The statement has been terminated.

Conclusion

In this article, we have learnt a method of controlling the input data during DML operations. We have also used REGEX and PATINDEX and learnt when we can use these things. Using an “INSTEAD OF TRIGGERS“, we can also achieve this task and there we have no need to create this function and instead of writing this Regex logic inside a function and binding it with the column, we can write the whole logic inside the trigger. But as per recommendations, constraints are  good as per performance point of view in comparison of a trigger (at least in this scenario). If we have very complex logic then trigger can also be a good option or may be the only option. Performance may vary as per the requirement and environment and other factors also.

Here I am not saying that this is the only way to do this. You can also apply directly ‘%[a-zA-Z0-9]%’ this constraint at table creation level or by adding constraints as below;
ALTER TABLE tbl_DemoTable
ADD CONSTRAINT CK_tbl_DemoTable CHECK (1 = CASE WHEN PATINDEX('%[^a-zA-Z0-9]%', EmpId) > 0 THEN 0 ELSE 1 END)

or

ALTER TABLE tbl_DemoTable
ADD CONSTRAINT CK_tbl_DemoTable CHECK (EmpId NOT LIKE'%[^a-zA-Z0-9 ]%')

There are many ways to achieve this.

Some other benefits of implementing constraints instead of trigger is as;

  1.  You will not needed to change your constraint or created function even if you are changing the structure of your table. Constraint has bounded with only EMPID column and will not affect any other. In case of trigger (Instead of Trigger), you have to handle that column inside the trigger and thus needs a change in trigger’s definition.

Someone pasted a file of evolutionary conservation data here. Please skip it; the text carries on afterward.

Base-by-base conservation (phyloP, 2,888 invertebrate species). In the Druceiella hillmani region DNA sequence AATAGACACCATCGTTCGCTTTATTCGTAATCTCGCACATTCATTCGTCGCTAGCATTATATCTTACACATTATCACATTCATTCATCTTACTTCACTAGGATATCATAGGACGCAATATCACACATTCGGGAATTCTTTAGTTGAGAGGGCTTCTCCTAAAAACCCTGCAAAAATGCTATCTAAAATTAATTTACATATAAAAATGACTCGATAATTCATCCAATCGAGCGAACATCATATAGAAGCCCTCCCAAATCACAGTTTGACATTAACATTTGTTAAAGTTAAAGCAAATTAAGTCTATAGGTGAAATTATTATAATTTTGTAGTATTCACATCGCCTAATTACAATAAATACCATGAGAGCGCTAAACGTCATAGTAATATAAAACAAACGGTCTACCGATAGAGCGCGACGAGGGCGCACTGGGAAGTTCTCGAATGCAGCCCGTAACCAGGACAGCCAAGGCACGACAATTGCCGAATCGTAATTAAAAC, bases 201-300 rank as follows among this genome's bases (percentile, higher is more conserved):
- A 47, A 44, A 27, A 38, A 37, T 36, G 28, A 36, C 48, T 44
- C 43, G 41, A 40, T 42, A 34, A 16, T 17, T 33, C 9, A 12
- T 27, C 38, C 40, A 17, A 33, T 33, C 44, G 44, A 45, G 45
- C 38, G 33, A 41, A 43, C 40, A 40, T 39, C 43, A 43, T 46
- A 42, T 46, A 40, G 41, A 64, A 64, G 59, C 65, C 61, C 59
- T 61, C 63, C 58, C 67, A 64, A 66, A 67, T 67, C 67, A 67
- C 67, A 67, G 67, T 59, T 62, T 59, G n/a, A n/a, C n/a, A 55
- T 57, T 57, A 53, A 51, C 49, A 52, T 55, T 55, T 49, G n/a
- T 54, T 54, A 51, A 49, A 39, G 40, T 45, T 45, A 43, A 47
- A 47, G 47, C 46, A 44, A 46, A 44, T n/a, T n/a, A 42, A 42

2. You have no need to worry about the order of execution of the trigger.
  3. In RDBMS systems, Entity integrity should always be enforced at the lowest level. Thus constraint is better than trigger if we are talking about this also.
There can be some other situation where only trigger can be a way to implement the same. In that case we have no need to think about this comparison. All these things depends on situations.
Thanks for your patients and reading this post. Please do share and rate this article if you really enjoy it and don’t forget to put your valuable comments.
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Gopal Krishna Ranjan

About Gopal Krishna Ranjan

I am Gopal Krishna Ranjan, having 6+ years of industry experience in Software development using Microsoft technologies. I have a head down experience in Database development, performance tuning in SQL Server, T-SQL optimization, BI (Business Intelligence) project implementation, reporting in SSRS, using SSIS for ETL, implementing multi dimensional and tabular data-warehouse in SSAS, querying cubes using MDX and DAX, Windows and Web Applications development with C#.


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2 thoughts on “Allow only alphanumeric characters in a column

    • Gopal Krishna Ranjan
      Gopal Krishna Ranjan

      Thanks for your appreciation Avinash and keep posting your comments and suggestions. It makes me a feeling of good job.